Gangster Movie Month: "Layer Cake" Review

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A successful cocaine dealer who's earned a respected place among England's mafia elite plans early retirement from the business. However, the mob's big boss hands down a tough assignment. He must find a missing rich girl, who happens to be the daughter of one of his employer's pals. Starring Daniel Craig, Colm Meaney, Kenneth Cranham, George Harris & Jamie Foreman.
3.5

Gangster Movie Month: "Layer Cake" Review

-- Rating: R (For strong brutal violence, sexuality, nudity, pervasive language, and drug use)
Length: 105 minutes
Release Date: June 10, 2005
Directed by: Matthew Vaughn
Genre: Crime, drama, and thriller

In the British crime thriller "Layer Cake," a successful cocaine dealer's plans to retire are thwarted when his boss hands him two tough assignments. The movie is based on a novel by J.J. Connolly. It was produced and directed by Matthew Vaughn.

In the film, XXXX (portrayed by Daniel Craig) makes his money by dealing cocaine in London. XXXX is unique in that he considers himself like a businessman, and not a drug dealer. In fact, he dislikes guns to the point that he delegates all the violent aspects of his business to his colleague Gene (portrayed by Colm Meaney) and Morty (portrayed by George Harris), a former convict.

XXXX is planning to retire, but on the eve of the day he had set for his retirement, his supplier Jimmy Price (portrayed by Kenneth Cranham) sends him on two tough errands. The powerful Price sends XXXX to locate Charlie (portrayed by Nathalie Lunghi) who has run away from a rehabilitation center with his addict boyfriend. Charlie is he teenage daughter of Price's associate, Eddie Temple (portrayed by Michael Gambon). To help him track down the girl, XXXX seeks the help of two conmen: Tiptoes (portrayed by Steve John Shepherd) and Cody (portrayed by Dexter Fletcher).

The other job involves buying one million ecstasy tablets from the low-level gangster named The Duke (portrayed by Jamie Foreman), and distributing them. This second task is complicated by the fact that the pills had been stolen from some Serbian war criminals. Soon after, members of the Duke's gang began disappearing and turning up dead.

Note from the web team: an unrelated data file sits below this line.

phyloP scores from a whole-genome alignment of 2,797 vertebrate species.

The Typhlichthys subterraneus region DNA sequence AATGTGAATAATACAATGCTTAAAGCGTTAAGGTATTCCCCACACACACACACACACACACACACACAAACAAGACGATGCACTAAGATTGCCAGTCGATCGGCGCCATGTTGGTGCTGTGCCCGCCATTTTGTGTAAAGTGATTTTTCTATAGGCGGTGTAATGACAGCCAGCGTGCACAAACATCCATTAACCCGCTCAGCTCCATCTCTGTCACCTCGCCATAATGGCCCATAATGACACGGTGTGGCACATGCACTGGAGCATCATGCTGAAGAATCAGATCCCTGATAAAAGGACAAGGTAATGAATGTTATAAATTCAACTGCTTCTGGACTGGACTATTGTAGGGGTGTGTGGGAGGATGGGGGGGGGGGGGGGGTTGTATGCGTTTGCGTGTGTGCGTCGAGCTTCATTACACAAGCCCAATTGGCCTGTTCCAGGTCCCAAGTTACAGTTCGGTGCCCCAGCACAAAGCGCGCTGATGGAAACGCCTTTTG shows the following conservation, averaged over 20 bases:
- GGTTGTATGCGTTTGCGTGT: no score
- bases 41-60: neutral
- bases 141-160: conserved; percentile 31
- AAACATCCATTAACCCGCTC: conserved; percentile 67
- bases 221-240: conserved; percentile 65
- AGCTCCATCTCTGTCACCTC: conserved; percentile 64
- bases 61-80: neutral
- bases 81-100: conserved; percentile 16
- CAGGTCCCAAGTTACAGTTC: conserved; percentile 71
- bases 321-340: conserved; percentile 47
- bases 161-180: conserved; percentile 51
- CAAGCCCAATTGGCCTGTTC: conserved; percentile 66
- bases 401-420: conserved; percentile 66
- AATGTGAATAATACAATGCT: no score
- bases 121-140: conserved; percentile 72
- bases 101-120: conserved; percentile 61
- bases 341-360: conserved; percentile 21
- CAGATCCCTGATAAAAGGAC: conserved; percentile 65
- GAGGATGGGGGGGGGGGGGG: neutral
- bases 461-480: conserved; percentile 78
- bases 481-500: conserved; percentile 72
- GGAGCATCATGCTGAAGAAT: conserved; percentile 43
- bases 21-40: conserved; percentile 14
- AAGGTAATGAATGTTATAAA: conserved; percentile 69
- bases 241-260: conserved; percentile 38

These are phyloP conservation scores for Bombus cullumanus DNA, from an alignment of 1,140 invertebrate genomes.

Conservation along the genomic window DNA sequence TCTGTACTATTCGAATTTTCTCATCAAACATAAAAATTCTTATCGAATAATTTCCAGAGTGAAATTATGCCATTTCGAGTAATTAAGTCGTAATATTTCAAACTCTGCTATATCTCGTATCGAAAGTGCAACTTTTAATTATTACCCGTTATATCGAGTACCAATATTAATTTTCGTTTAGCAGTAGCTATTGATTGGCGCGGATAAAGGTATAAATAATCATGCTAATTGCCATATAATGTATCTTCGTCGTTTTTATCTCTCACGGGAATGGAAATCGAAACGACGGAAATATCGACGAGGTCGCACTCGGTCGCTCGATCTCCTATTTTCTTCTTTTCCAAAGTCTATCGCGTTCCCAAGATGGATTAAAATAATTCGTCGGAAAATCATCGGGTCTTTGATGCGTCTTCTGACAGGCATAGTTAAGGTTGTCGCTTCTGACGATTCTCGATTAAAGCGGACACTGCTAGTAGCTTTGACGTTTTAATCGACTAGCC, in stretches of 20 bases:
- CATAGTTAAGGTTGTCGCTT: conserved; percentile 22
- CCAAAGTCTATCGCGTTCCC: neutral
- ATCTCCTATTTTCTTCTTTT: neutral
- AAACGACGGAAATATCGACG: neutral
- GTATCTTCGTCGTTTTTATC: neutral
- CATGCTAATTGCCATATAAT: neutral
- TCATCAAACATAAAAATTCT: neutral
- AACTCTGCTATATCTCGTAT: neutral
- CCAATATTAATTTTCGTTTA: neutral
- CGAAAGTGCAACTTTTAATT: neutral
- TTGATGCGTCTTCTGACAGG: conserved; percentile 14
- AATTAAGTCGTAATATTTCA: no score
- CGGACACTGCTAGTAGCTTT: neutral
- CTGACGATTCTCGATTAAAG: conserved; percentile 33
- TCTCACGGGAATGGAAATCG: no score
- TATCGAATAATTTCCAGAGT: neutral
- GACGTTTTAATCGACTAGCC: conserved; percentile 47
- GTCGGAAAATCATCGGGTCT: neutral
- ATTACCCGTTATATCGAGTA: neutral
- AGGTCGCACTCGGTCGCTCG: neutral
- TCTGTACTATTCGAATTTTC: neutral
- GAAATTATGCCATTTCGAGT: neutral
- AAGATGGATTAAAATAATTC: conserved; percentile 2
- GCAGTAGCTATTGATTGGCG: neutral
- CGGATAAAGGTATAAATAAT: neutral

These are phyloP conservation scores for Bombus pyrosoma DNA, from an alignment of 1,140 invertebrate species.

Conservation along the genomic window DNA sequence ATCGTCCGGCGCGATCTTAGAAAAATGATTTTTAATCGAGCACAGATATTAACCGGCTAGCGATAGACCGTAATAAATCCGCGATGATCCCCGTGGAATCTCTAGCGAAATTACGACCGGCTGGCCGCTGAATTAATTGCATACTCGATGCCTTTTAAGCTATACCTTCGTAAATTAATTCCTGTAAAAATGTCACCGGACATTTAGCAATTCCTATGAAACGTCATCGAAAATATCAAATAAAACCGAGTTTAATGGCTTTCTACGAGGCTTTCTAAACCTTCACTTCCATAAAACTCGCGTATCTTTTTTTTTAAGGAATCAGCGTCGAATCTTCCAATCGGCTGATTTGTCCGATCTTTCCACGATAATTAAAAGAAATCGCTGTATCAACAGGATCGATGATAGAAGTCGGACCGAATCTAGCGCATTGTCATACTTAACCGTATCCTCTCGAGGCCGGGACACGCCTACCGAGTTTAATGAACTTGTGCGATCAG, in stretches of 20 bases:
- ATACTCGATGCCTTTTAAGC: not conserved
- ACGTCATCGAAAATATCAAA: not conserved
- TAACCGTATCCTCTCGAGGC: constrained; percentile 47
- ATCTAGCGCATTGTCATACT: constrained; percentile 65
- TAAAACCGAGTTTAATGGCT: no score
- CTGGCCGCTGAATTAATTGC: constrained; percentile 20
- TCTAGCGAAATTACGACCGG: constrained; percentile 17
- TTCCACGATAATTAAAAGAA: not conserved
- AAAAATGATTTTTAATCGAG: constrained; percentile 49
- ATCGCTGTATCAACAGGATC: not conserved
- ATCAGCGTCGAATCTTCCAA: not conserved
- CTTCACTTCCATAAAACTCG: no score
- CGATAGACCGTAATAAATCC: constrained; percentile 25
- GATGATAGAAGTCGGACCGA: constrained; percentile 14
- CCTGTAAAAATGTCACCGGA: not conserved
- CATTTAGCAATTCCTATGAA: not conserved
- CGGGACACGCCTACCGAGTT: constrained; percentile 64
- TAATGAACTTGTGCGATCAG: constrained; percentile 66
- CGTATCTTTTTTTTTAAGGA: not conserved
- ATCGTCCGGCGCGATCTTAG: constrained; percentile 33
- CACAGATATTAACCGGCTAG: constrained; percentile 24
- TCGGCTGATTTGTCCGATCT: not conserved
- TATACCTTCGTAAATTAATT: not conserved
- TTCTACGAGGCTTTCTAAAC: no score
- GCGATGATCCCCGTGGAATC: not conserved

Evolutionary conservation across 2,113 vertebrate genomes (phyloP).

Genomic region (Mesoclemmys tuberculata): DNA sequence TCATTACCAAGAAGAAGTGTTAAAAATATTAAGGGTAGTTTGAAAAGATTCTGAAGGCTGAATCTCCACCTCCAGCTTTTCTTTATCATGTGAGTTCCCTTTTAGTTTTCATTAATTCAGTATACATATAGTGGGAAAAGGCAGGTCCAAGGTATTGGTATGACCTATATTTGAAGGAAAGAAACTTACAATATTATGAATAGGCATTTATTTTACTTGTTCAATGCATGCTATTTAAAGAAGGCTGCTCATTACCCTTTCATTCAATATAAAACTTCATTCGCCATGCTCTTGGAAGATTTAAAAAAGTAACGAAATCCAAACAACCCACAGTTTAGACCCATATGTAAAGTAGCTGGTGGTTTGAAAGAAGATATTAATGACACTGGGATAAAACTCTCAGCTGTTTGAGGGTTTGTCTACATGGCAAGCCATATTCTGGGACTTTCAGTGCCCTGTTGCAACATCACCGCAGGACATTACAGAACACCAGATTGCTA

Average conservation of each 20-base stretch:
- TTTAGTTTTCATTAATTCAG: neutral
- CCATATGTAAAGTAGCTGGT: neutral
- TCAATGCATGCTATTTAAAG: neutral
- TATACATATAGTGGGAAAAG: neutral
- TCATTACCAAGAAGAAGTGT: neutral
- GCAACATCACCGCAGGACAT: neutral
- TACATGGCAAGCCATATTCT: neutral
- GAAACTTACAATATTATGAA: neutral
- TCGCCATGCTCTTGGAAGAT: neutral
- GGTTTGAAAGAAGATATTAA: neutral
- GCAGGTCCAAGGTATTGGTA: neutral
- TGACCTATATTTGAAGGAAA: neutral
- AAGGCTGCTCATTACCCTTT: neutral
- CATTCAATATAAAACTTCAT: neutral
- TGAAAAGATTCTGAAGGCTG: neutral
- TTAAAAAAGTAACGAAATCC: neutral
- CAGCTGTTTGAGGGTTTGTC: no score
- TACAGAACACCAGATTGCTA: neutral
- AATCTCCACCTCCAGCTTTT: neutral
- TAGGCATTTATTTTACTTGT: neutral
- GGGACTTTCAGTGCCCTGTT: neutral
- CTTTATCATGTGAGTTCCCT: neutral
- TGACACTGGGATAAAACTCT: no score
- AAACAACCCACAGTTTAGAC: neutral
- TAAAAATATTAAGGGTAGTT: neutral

"Layer Cake" is a successful film, and it owes part of this success to the dashing English actor, Craig. Craig manages to portray his character of a criminal who is not a gangster quite successfully. Some people say that his emotional face, which he can use to show quite different emotions, is one of his biggest assets. All the same, it is an understatement to say that Craig's acting skills are good; he is exceptional.

Apart from Craig, the other actors are also phenomenal. For example, playing the part of a gangland baron, Gambon's performance is breathtaking; in fact, he outshines many other cast members of the movie. Those who know Meaney from "Star Trek" will agree that the actor still knows how to throw his weight around; his talents has been underused for some years now.

One of the outstanding things about "Layer Cake" is the reality around which it is created. Keen gangster movie fans will agree that most films in this category do not show the high anxiety experienced by those living the criminal life, but that is not the case with "Layer Cake." The movie even includes enough spins to keep thrill seekers n the edges of their seats for its entire duration.

If the cast members of "Layer Cake" are exceptional, so is the production team of the movie. It should not be forgotten that Matthew Vaughn, together with Guy Ritchie, provided the director/producer team that made the incredible British gangland films "Snatch" and Lock, Stock, and Two Smoking Barrels." The team then broke up for some independent work, but their geniuses have continued to show. Some people are saying, however, that it was the incredible success of "Layer Cake" that propelled Vaughn as a successful director.

Some critics, however, are saying that British gangster movies have started being boring. This group of critics is comparing this class of films to the British romantic comedies of the 1990s, which filmmakers overmilked. It might be true that Hollywood is in the habit of churning out remakes by their dozens, but that should not be a problem when a movie is as unique as "Layer Cake." In fact, for "Layer Cake," only the premise (British gangster in a quagmire) is familiar; the rest of the movie is fresh.

In the end, "Layer Cake" is a quite entertaining film. The cast, direction, and cinematography are all great. Though it is a serious movie, it does not lack a few laughs here and there to relieve the tension. The dialogue is not bad too, so those who love smart movies will not be disappointed too. If there is any slight about the film, then it has to do with the lack of originality mentioned before; and maybe, the overly complex script. These, however, are trifle points as far as entertainment and excitement goes, which the movie delivers in good measure. This is not just another British gangster movie; this one stands apart from the others in terms of class.

Rating: 3.5 out of 5